Buddy Larsen said...

TV, and Jacques Costeau, #'s 1 and 3?

Syl said...

Moon landing--giving us the photos of earth showing its beauty and vulnerability as just a tiny object in endless space.

Buddy Larsen said...

Ahhh...yes. Very good! 1969...geez...we went to the Moon in 1969 !

truepeers said...

Buddy,

well if Rachel Carson is really to blame for banning DDT, then maybe she should be on the list. Rifkin seems too inconsequential to me...

Anyway, I noted your approval of: "T.S.Eliot once remarked that the worst thing about most people who do evil things is that they are not "man enough to be dammed", that they are simply indifferently conscious of the moral nature of their choices."

That's true enough. But it got me thinking about people who do evil things because they know they're damned and because they're also man enough to seek grace, and then go out and balls up the search for grace too...

Buddy Larsen said...

Makes ya wonder where it really starts. You wouldn't be far wrong to say that evil people are angry people, and that the source of the anger is probably somewhere in childhood. If we have to become a big one-world state, we ought to start with licensing parents.

truepeers said...

Well we used to, it was called a marriage license. That concept has been given a twist lately in the search for grace. (:-

Syl said...

Hey--what's this with root causes being parents? How do you explain siblings of evil people, even children of divorced people, who turn out just fine?

Anyway, the environmental movement was taken over by the left...and, as usual, they went too far. Shrinkwrapped had something about giving utopians an inch and they demand a mile in their pursuit of 'perfection'.

Buddy Larsen said...

And that's the tragedy--that the nutjobs have managed to discredit the entire issue.

"Environmentalist" had a differnt meaning before the takeover by the hard-cases.

who, me? said...

Given the human lust for attention and power, what better way to get it than to run around screaming "the sky is falling!" At least until all credibility is gone.

I postulate that much of the emotional dysfunction we will see in the future is related to schools in which every lesson to young students was an unfounded and often cynical "Those evil people are poisoning the earth. You must do something about it."

And this comment thread settles it. Truepeers rocks.

Knucklehead said...

TP does rock, doesn't he.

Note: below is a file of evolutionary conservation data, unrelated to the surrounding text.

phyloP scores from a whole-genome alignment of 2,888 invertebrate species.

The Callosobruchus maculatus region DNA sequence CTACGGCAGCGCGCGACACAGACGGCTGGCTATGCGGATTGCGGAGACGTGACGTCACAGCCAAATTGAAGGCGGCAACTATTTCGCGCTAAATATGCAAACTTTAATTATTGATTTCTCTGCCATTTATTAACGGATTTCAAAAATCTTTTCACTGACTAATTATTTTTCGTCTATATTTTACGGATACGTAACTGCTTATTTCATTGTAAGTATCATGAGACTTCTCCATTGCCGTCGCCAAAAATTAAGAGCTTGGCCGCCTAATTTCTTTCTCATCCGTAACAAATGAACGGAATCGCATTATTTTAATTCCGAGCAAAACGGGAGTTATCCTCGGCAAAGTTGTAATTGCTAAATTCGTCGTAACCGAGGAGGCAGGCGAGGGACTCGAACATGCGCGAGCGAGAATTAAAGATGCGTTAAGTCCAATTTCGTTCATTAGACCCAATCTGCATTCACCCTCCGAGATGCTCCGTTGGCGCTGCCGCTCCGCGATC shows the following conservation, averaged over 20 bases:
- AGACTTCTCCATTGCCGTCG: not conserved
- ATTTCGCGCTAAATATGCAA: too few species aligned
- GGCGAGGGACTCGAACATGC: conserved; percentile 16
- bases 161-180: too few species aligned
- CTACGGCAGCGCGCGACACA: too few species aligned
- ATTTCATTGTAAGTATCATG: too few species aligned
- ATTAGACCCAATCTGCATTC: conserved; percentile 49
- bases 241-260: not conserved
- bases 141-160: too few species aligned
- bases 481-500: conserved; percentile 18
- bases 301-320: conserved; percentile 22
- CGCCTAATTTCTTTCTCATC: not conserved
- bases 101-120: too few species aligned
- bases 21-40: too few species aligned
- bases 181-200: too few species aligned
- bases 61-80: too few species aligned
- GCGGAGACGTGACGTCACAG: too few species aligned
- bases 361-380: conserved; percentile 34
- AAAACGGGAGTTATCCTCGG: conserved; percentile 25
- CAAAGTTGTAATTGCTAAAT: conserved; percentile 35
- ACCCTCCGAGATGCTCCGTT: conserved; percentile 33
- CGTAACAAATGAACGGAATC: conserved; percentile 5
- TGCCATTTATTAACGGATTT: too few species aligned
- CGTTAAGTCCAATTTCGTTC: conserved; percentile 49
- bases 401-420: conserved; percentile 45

Re: the environmentalists... I have some minor level of respect for the "best intentions". Rivers that, in my youth, nobody wanted to be anywhere near have been recovered to the point of having thriving wildlife populations. I daily see various birds of prey that were nowhere to be found when I was younger. These are good things and yet another benefit of healthy and wealthy economies. Lousy economies never get around to committing resources to clean up the mistakes of the past or pay attention to the environmental damage economic activity can wreak.

But my patience runs thin with the morons who seem to believe that our earth, our solar system, and the universe we exist in is a steady-state machine. Our planet is a lump of molten stuff spinning on an axis while orbiting a freakin' star fercryinoutloud! Mother Earth is not pissed off and producing natural disasters - she's just doing her thing the same as she always has and she don't give a rat's pattoot about us.

Humans or no humans weather patterns will change. Our piddling little fascination with "records" - hottest, coldest, windiest, stormiest, etc. - has not meaning within timescales longer than a handful of human generations.

Buddy Larsen said...

Not only that, but *we* are part of nature, *too*.

Buddy Larsen said...

I weant to see the purists living without a single product made by someone not in the village, using raw materials that don't alter some subsystem, and heavens-to-betsy, no needing of transport.

Peter UK said...

Do you mean this? Iowahawk

ex-democrat said...

not sure why this came to mind, but it did:
http://users.htcomp.net/weis/meaning4eeyore.html

truepeers said...

Heh thanks friends. Let's Roll!

Buddy Larsen said...

Ugh, Iowahawk, heap big FUNNY. Me like. Laff much.

Ex, link goes to some shopping page. You need talk Grok, see Iowahawk.

Peter UK said...

Buddy,
What is amusing about all these primitivists,is that they think they would be running things when we all go back to nature,they won't,somebody like Tookie will,they will be slaves..or worse.

Buddy Larsen said...

Absolutely true. i think the academic/primitivist/totalist sees his role in Utopia as "courtier"--privileged, comfortable, without challenge other than the parlor games of court behavior.

sorta like it is now, really, for them. They've won their niche, already, in fact.

But, the new millenium apparently becoming a time of cleaning up (re-destroying Sodom, Gomorrah, and the Tower of Babel), they're beginning to stir, sniff the wind, and twitch their worried antennae.